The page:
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How Does Salt Affect My Oral Health?

December 21, 2022

Filed under: Uncategorized — longviewdentalcenter @ 9:11 pm
A shaker full of salt, placed artfully next to a pile of even more salt

Salt makes everything taste better. It’s the first thing you reach for when something’s missing from a dish, and for good reason. That may be why we Americans eat so much of it; the American Heart Association estimates that 90 percent of people in the U.S. have too much sodium in their diet.

Most people know that salt can raise your blood pressure, but they might not be aware of how it can affect their teeth. As it turns out, sodium has a complicated relationship to oral health. If you’re wondering how salt is liable to affect teeth, here’s what you need to know.

How Does Salt Affect Oral Health?

In itself, salt doesn’t have very much to do with your teeth. Used in certain contexts, however, it can actually prevent oral health issues. In fact, it’s sometimes included in dental hygiene products. On the other hand, people who eat a high-sodium diet have had their teeth suffer as a result. It’s worth taking a look at the various ways that salt can affect your mouth, both good and bad:

How is Salt Good for Teeth?

Salt makes food delicious, but it has other properties that make it useful in dentistry. Salt is a disinfectant and anti-inflammatory, so a saltwater rinse is often used to bring down swelling from infections or recent oral surgery. Salt is also commonly mixed into toothpaste to help with foaming. Finally, salt is alkaline, meaning that it can sometimes counter acids that can erode enamel.

How is Salt Bad for Teeth?

As was mentioned before, sodium isn’t bad for teeth in itself. However, a sodium-rich diet can potentially lead to tooth decay. Most salty foods, like chips and pizza, are rich in carbohydrates and starches. Your saliva converts these into sugars that feed the bad bacteria in the mouth, leading to gum disease and tooth decay.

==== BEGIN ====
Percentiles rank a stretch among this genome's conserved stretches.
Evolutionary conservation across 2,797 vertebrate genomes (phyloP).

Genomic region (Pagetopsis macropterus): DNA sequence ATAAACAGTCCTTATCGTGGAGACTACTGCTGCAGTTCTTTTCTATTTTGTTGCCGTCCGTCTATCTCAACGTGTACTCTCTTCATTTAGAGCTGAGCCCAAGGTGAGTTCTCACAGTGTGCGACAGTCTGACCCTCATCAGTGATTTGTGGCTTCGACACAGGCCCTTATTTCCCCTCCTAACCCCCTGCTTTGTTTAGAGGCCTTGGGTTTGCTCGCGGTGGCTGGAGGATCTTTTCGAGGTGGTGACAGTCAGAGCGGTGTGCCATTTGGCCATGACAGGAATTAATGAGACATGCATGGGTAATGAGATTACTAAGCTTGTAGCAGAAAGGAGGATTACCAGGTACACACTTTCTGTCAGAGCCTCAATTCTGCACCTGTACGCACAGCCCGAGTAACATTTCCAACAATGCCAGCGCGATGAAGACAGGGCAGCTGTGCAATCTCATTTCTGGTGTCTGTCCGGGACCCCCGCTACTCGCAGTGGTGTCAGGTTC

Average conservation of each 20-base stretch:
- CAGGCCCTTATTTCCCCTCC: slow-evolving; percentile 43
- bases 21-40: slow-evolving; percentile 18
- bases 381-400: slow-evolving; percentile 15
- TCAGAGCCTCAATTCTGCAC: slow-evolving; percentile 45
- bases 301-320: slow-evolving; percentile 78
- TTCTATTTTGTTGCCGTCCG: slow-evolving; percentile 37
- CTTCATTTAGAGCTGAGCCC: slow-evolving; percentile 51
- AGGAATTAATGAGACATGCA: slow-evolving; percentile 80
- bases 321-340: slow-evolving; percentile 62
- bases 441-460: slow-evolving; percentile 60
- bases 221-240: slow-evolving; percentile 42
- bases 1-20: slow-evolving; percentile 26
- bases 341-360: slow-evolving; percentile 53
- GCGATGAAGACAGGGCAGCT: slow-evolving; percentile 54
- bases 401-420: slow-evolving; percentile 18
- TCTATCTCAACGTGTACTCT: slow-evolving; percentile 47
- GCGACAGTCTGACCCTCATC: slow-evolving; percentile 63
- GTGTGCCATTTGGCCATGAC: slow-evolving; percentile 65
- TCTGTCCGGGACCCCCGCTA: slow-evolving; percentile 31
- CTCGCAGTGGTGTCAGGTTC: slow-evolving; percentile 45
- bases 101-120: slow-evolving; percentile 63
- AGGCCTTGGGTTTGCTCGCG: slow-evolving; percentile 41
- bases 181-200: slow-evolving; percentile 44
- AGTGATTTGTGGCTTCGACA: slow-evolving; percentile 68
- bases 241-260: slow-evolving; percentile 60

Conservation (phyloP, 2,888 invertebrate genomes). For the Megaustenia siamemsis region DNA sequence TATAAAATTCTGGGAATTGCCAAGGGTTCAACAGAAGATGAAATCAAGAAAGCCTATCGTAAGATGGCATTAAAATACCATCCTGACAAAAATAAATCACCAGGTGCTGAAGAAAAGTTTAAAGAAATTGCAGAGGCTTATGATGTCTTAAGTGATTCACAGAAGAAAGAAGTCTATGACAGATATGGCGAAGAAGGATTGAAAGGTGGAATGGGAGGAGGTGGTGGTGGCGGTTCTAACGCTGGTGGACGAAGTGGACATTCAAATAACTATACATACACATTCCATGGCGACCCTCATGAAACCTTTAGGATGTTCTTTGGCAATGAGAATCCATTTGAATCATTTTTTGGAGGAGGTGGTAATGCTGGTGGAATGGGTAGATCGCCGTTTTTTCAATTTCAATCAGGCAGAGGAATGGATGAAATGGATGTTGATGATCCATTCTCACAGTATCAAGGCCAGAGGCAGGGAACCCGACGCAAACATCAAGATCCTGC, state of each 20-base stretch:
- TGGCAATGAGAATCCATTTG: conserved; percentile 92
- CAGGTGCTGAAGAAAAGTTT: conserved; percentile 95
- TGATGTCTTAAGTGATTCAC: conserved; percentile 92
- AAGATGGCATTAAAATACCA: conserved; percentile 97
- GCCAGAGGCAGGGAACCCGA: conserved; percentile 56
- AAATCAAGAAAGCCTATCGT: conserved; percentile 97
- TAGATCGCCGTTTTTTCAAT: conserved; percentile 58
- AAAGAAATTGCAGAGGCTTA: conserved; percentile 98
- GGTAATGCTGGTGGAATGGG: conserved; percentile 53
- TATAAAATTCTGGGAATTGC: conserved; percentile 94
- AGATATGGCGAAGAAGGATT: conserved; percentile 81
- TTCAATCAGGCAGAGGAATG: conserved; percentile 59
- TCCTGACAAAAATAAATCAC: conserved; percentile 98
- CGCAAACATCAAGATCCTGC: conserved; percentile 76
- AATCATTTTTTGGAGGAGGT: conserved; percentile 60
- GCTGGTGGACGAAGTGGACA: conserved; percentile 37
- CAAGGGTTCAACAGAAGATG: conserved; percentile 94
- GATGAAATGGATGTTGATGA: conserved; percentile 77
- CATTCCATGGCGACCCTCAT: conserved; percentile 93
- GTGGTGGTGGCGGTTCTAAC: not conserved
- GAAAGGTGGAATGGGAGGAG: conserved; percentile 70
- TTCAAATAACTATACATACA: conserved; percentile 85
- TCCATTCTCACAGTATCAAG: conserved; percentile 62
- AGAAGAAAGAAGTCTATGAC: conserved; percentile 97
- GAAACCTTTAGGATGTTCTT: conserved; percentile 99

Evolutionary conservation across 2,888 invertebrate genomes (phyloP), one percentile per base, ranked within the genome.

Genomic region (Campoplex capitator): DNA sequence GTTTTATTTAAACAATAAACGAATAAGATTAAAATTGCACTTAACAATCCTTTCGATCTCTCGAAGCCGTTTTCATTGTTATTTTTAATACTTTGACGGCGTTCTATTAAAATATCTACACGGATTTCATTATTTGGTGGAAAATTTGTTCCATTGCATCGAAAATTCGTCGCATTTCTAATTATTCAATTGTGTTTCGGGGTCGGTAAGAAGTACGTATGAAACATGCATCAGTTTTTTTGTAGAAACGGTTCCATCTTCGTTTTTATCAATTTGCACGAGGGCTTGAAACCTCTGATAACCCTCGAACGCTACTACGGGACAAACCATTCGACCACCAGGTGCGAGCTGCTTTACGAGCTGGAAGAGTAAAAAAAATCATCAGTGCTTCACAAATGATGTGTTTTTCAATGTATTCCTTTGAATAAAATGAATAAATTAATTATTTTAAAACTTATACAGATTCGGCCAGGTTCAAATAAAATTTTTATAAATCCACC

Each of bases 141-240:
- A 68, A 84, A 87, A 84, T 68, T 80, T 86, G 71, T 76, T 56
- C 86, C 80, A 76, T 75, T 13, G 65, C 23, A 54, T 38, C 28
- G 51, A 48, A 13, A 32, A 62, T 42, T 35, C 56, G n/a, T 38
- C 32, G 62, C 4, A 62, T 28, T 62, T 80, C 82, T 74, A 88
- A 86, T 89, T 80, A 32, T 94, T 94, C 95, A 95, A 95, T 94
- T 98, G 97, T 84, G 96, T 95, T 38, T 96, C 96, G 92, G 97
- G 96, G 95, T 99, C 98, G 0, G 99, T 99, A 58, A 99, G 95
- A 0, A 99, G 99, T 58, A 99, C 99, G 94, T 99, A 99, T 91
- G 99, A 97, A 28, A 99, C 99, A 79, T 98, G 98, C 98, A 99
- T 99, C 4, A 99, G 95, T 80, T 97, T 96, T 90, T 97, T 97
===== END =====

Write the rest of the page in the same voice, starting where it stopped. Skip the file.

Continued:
There’s also been some evidence to suggest that an increase in sodium affects the body’s ability to make use of calcium. This can lead to a decrease in bone density, which can in turn cause tooth loss or osteoporosis. You’d probably recognize other health issues cropping up before you reach sodium levels that high, but it’s worth keeping this in mind if you naturally have a lower bone density in the first place. You can ask your dentist at your next check-up if you have any signs of bone loss, and whether an excess of sodium may have contributed.

Salt has several oral health benefits when used as a disinfectant or an ingredient in other products. Notably, however, none of those benefits come from actually eating it. While an excess of sodium isn’t quite as bad for your teeth as eating too much sugar, it’s still worth being careful about how many salty snacks you’re putting away.

About the Author

Dr. George Stoddard has been practicing dentistry for twenty-five years, and he still gets enormous joy out of helping his patients love their smiles. That’s why he remains committed to staying up to date on the latest techniques in dentistry. Dr. Stoddard received his Doctor of Dental Surgery from the University of Texas Health Science Center. He’s also undergone an Advanced Education in General Dentistry course from the LSU School of Dentistry. If you have any questions about how certain foods can affect your oral health, Dr. Stoddard can be reached at his website or by phone at (903) 753-9758.

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